Your LinkedIn profile and CV are pretty much the same thing, right? Wrong.

There’s no denying the fact that there are a lot of similarities between CVs and LinkedIn profiles; both will boast a rundown of your work experience, include a short bio of who you are as a professional and outline your qualifications. So far, so similar.

So, it’s perfectly understandable that some people fuse the two together. You may simply assume that you can copy and paste the details from your CV onto your LinkedIn profile ‒ job done! However, that would be a huge mistake.

While the two have a lot in common, they are used for different purposes. Therefore, the way that you treat them should be different too. Let’s take a quick look at how the two differ while also identifying some of the most effective LinkedIn profile tips.

Your LinkedIn profile picture is worth a thousand words

A major distinction between your LinkedIn profile and your CV is whether or not you include a picture of yourself. It’s a hot topic for obvious reasons, but there’s a simple answer to this question.

When it comes to your LinkedIn profile, you absolutely should include a picture of yourself. Make sure that it’s professional with a plain background. Doing so helps to optimise your profile, which ultimately means that more people will end up seeing it. Bonus!

When it comes to your CV, you may want to avoid including a picture. The phenomenon known as unconscious bias means that the person reviewing your CV may make a snap judgment based on any visual imagery. If HR professionals and recruiters are not trained in avoiding this pitfall, it could mean that they will make assumptions about your background, personality and personal experience without having any concrete evidence. It’s so much easier to leave it out.  

It’s not what you say, it’s how you say it

Let’s not forget that LinkedIn is a form of social media. While it may be the most formal of the bunch – especially compared to the likes of Facebook, Twitter and Instagram – it’s still a social platform. So, go ahead and be social! Your tone should be conversational and friendly, rather than cold or business-like.

It’s all about getting your personality across. You should refer to yourself in the first person (e.g. ‘I am a…’) and explain your job and experience in a casual manner. You could even spice things up a little and add the odd cheeky joke here and there. There’s no harm in it on LinkedIn!

On the other hand, your CV is first and foremost a highly-formal document. Therefore, using colloquial or familiar language just won’t cut it. Choose your words carefully and make sure that each one you use has strength and impact. Your CV needs to be professional since it’s the main document you put forward when hoping to land that all-important dream role.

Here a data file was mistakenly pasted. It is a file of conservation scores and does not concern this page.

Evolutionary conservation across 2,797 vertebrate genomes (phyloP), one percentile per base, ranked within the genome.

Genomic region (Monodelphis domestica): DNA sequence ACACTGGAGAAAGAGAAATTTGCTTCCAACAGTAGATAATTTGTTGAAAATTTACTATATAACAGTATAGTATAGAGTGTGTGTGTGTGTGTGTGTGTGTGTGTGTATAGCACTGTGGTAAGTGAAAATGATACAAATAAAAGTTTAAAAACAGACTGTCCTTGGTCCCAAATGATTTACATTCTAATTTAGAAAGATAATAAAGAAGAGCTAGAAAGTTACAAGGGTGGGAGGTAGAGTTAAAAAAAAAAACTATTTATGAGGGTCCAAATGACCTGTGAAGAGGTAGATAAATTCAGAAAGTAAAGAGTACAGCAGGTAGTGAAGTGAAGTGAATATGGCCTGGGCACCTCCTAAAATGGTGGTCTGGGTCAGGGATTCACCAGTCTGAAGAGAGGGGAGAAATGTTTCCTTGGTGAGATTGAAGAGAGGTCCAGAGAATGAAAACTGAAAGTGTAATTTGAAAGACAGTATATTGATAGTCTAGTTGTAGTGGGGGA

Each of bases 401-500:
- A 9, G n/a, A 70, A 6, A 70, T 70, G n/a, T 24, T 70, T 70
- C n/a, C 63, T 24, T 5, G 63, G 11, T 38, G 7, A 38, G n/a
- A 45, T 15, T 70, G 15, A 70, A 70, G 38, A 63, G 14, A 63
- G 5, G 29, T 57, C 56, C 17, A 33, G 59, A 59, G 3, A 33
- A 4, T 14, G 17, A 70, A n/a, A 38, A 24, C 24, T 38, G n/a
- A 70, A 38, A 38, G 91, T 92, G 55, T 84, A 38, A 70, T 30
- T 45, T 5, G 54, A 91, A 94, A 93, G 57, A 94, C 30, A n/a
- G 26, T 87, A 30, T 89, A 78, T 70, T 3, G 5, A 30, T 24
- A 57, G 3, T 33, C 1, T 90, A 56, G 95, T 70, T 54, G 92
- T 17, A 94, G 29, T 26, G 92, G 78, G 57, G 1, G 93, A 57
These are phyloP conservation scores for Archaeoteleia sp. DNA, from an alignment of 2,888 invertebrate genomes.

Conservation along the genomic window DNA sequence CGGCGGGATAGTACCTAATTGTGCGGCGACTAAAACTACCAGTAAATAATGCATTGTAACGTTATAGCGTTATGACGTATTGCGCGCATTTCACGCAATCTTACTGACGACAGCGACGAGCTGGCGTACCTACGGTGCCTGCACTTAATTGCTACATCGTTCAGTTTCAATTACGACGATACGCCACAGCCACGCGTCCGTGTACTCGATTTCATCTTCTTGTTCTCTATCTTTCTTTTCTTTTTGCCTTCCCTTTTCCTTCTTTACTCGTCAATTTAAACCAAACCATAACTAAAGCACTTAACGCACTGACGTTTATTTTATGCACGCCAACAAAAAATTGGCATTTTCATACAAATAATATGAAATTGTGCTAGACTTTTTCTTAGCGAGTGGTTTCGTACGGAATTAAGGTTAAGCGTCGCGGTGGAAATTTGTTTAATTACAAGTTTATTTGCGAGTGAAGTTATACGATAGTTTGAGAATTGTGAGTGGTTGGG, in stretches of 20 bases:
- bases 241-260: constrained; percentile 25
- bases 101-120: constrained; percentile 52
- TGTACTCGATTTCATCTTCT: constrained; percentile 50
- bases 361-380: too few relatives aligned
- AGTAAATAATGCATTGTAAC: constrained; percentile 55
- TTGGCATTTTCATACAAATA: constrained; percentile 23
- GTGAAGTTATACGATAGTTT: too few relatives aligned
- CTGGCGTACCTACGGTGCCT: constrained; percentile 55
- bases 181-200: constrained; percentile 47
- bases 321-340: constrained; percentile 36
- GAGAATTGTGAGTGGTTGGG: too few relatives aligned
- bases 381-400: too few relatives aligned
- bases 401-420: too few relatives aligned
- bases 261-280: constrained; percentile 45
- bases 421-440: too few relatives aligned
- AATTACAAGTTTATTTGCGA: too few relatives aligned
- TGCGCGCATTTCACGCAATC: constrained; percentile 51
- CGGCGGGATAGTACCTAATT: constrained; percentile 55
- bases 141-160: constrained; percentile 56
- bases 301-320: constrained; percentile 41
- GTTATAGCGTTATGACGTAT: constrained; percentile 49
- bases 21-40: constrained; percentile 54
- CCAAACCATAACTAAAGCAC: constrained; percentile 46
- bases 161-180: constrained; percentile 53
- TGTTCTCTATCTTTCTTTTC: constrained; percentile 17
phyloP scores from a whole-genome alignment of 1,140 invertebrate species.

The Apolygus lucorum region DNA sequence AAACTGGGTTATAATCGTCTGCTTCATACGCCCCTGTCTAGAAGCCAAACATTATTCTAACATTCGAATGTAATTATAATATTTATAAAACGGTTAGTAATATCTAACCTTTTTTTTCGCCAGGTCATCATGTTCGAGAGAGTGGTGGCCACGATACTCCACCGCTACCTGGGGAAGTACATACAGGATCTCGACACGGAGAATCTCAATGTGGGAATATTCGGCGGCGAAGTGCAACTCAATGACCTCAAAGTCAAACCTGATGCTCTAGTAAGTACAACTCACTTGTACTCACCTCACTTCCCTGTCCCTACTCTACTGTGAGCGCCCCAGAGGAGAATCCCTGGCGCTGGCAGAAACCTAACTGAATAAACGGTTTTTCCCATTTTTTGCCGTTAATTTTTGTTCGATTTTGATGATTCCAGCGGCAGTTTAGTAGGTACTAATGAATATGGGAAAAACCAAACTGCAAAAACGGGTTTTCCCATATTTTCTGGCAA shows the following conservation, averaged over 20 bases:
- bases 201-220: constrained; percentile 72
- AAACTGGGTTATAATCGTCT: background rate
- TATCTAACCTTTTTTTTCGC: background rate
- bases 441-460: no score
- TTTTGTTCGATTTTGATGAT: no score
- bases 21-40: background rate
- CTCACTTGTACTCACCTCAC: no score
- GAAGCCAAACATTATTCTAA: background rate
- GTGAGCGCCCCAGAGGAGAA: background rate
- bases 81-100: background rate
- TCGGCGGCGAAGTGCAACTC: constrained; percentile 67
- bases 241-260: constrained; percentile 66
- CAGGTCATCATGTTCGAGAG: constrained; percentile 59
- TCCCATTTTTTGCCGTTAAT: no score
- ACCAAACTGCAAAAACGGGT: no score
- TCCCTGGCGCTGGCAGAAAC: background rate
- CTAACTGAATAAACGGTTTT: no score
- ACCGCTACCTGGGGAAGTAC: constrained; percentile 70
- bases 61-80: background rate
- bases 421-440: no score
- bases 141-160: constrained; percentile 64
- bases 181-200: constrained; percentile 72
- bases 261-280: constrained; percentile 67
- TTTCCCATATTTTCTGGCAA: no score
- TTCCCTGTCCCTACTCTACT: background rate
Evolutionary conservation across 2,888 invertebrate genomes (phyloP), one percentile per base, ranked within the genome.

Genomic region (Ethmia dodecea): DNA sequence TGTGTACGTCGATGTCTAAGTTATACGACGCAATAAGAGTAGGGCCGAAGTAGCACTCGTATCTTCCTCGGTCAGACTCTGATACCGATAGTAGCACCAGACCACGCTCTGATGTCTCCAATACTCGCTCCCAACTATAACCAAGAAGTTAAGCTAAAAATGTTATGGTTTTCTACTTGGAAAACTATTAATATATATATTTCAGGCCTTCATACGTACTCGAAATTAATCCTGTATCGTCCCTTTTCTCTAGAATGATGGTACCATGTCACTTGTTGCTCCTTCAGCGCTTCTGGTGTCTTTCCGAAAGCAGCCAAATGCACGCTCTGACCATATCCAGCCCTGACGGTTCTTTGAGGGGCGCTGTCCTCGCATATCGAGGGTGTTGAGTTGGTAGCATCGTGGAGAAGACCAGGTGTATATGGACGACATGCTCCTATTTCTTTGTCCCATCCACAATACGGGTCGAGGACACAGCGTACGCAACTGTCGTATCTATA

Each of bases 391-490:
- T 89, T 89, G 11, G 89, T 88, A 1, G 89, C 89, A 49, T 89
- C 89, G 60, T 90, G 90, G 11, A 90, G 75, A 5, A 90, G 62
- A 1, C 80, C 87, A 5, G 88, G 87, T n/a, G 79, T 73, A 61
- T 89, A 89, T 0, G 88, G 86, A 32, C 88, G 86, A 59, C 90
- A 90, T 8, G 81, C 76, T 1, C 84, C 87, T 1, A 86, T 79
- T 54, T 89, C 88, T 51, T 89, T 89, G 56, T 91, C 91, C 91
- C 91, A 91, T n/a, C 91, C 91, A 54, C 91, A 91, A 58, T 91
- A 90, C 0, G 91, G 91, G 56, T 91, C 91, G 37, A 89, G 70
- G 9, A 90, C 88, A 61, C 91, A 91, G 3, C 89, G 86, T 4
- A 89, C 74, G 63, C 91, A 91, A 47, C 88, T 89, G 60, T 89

To use keywords or not to use keywords?

Want to make sure that recruiters notice you online? When it comes to your online presence, it could pay to play the game and use smart tactics.

One of the most effective LinkedIn-profile tips you will ever hear is that you should optimise with keywords. The social platform’s algorithm will take into account your profile’s keyword density when returning search results. In short, the more sector-specific keywords you use, the more people will view your LinkedIn profile.

This is one tip that your LinkedIn profile and CV should share because keywords are just as (if not more!) important to include in your CV as they are in your LinkedIn profile. While your CV may not be searchable online, many recruiters use applicant tracking systems, which scan CVs for keywords to identify the strongest candidates. Should your document lack the specific terms that relate to your career, you could miss out on great opportunities.

Note: When using keywords, make sure that they flow as naturally as possible. It’s obvious when you’ve tried to shoehorn terms in that just don’t fit!

Customising your CV for each job ‒ but not your LinkedIn profile

Customisation is everything. One of the main differences between your CV and LinkedIn profile is whether you customise them or not. When applying for a new role, it’s always an important move to take some time to tailor your CV accordingly.

For instance, you should highlight aspects of your experience that pertain to the job for which you’re applying and, equally, play down things that are simply irrelevant. Getting into the habit of tweaking this document will make a huge difference to your job hunt.

Needless to say, this is a luxury that you just don’t have when it comes to your LinkedIn profile. You only have one, and you can’t tailor it depending on each job for which you apply. Instead, focus on keeping it up to date, accurate and full of relevant information that is sure to wow recruiters and HR professionals. Sell yourself and your skills!

Conclusion

Sure, your CV and LinkedIn profile may contain the same information, but many of the similarities start and end there. At the end of the day, LinkedIn is about networking and making connections, while a CV is used to apply for a specific role. With that in mind, the ways that you write these two things have to be strikingly different. Remember that and you’ll go far!

Not sure if your CV is up to scratch? Check out our free CV review service now!

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